Polish Prime Minister Mateusz Morawiecki called the delay unacceptable, saying that Poland would be willing to simply send the tanks without German approval. Mychailo Podoljak, Adviser to Ukrainian President Volodymyr Zelenskyy tweeted, “Today’s indecision is killing more of our people. Every day of delay is the death of Ukranians. Think faster.” Even U.S. Senator Lindsey Graham, after returning from a trip to Ukraine, said he was “tired of the shitshow,” and, “To the Germans: send tanks to Ukraine, because they need the tanks. It is in your interest that Putin loses in Ukraine.” Similar statements piled up from across Europe, casting Germany as slow decision-makers standing in the way of action.

The criticism and pressure from inside Germany was also immense. German Defense Committee Chair Marie-Agnes Strack-Zimmermann stated after the Ramstein Conference, “History is watching us, and Germany has sadly just failed.” On Jan. 21, ten days after the initial Polish statement, a Tagesschau headline read “Ampel macht Druck auf Scholz” (Traffic Light Pressures Scholz), referring to the three-party governing ‘traffic light’ coalition composed of the SPD (Social Democrat Party), FDP (Free Democratic Party) and Bündnis 90/die Grünen (whose official colors are red, yellow, and green). 

But simultaneously, another narrative emerged. On Jan. 18, Süddeutsche Zeitung reported that two days earlier during a phone call between Scholz and U.S. President Joe Biden, Scholz made the delivery of Leopard 2 tanks contingent on a parallel shipment of U.S. M1 Abrams tanks. Biden allegedly did not make a commitment either way. As this report spread through German and then English-language media, the pressure began to spread to the United States as well, and both sides tried to downplay their disagreements. Still, U.S. officials were not excited about the prospect of sending the M1 Abrams. Top Pentagon policy adviser Colin Kahl said, “I just don’t think we’re there yet. The Abrams tank is a very complicated piece of equipment. It’s expensive. It’s hard to train on. It has a jet engine.”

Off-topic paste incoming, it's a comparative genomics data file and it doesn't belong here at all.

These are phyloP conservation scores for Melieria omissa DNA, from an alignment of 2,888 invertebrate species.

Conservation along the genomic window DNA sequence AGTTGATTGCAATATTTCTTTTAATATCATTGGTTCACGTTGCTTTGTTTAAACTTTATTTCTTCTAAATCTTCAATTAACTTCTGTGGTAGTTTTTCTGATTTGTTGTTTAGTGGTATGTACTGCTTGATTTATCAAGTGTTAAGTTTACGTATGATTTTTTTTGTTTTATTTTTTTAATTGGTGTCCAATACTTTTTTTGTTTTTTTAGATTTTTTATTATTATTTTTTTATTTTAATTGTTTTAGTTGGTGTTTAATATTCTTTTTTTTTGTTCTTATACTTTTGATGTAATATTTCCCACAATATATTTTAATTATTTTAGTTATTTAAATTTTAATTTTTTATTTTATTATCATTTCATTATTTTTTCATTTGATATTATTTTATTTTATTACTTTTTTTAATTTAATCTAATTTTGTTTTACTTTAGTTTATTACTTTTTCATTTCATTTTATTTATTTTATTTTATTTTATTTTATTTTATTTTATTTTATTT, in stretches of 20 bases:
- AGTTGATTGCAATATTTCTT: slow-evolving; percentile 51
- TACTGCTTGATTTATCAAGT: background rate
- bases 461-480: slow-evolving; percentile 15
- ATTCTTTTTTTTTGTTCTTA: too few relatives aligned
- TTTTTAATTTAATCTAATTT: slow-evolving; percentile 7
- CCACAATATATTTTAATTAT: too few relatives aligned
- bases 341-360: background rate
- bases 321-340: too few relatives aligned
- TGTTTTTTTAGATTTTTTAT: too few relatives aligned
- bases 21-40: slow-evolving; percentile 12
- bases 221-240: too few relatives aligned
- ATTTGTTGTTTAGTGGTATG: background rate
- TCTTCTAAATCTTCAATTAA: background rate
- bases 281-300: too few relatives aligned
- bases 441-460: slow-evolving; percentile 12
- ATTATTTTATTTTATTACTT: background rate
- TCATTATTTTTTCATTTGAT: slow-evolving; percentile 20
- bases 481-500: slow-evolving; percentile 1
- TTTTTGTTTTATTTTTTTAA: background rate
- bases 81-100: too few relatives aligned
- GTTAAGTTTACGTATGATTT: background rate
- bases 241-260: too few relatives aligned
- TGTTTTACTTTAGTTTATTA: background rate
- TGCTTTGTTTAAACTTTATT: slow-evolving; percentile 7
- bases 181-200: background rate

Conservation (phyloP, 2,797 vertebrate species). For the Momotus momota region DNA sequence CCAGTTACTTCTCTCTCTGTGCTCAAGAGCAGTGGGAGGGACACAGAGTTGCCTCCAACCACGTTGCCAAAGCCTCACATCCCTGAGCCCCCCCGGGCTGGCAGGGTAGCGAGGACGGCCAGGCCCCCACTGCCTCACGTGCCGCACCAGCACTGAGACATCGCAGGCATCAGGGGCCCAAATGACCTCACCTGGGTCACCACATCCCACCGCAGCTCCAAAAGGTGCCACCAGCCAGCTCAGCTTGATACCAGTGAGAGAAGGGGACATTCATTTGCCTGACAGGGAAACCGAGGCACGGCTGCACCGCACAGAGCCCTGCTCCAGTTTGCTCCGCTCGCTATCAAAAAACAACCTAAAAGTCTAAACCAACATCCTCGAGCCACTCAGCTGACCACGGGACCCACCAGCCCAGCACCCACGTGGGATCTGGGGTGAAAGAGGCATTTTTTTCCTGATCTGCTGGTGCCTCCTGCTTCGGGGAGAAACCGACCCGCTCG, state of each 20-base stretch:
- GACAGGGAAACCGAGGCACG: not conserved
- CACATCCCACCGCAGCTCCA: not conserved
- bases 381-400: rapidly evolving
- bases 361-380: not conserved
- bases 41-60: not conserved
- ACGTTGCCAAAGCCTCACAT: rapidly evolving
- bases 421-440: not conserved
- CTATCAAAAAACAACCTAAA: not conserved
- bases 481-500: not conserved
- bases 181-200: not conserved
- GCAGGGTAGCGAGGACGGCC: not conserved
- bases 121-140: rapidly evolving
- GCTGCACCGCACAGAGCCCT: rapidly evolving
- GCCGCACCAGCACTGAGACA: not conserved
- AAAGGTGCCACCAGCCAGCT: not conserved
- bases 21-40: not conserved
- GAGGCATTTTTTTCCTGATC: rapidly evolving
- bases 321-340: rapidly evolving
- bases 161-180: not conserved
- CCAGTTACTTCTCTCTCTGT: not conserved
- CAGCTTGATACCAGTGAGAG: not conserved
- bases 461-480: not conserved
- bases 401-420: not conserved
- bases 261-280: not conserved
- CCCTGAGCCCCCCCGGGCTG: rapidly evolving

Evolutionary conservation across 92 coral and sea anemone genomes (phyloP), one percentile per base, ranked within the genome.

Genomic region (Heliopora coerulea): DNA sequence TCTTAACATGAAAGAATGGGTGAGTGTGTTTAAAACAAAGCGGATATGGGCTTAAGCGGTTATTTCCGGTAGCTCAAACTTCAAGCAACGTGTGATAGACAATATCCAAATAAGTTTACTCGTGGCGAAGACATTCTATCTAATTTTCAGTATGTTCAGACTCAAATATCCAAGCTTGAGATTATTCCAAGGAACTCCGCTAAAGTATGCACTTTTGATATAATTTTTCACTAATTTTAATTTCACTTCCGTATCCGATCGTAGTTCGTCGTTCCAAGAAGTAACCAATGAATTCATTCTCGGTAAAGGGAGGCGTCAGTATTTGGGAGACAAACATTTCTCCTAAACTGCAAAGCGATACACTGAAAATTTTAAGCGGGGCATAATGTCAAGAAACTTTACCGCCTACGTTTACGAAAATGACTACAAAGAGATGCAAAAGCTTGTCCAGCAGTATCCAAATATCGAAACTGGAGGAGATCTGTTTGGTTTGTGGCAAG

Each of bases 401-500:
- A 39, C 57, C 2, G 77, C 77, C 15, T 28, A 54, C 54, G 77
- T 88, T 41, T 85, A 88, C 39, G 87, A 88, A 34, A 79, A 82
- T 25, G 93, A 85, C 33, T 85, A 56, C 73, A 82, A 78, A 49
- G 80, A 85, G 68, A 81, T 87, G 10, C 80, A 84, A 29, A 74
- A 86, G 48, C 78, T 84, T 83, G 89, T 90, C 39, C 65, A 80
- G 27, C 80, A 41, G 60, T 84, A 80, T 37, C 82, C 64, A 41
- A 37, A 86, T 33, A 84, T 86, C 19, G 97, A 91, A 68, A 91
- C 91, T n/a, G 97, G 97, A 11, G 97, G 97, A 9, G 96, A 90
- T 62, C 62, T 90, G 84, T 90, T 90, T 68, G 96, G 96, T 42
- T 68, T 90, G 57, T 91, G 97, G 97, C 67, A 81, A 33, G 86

On Jan. 24, Polish defense minister Mariusz Blaszczak confirmed that Berlin received an official request for export approval of Leopard tanks. Only a few hours later, Der Spiegel reported that the German government agreed to allow the exportation of Leopard 2 tanks and would even send along 14 of their own. Germany would also train Ukrainian soldiers on their operation and maintenance, and provide this training for any allies’ shipments. Only a few hours later, Biden announced that the United States would also send 31 Abrams tanks, thanking Scholz for his “leadership and steadfast commitment,” adding that “Germany has really stepped up.” While Biden made sure to say, “Germany didn’t force me to change my mind…that’s what we were going to do all along, and that’s what we’re doing now.” The weeks of statements from top Pentagon officials against the shipment seem to belie this claim.

The decision to send Abrams tanks was  political rather than military-minded, according to the New York Times—revealing that in private conversations, Scholz felt concerned that even nearly 80 years after the end of World War II, the optics of German tanks leading the charge into escalating warfare would make other European nations “uncomfortable.” However, the promise of Abrams tanks, though they would take “many months” to build, let alone ship to Europe and properly train crews to operate and repair, gave cover to Germany to send the much more suitable Leopard tanks without appearing to be the lone leader of the operation.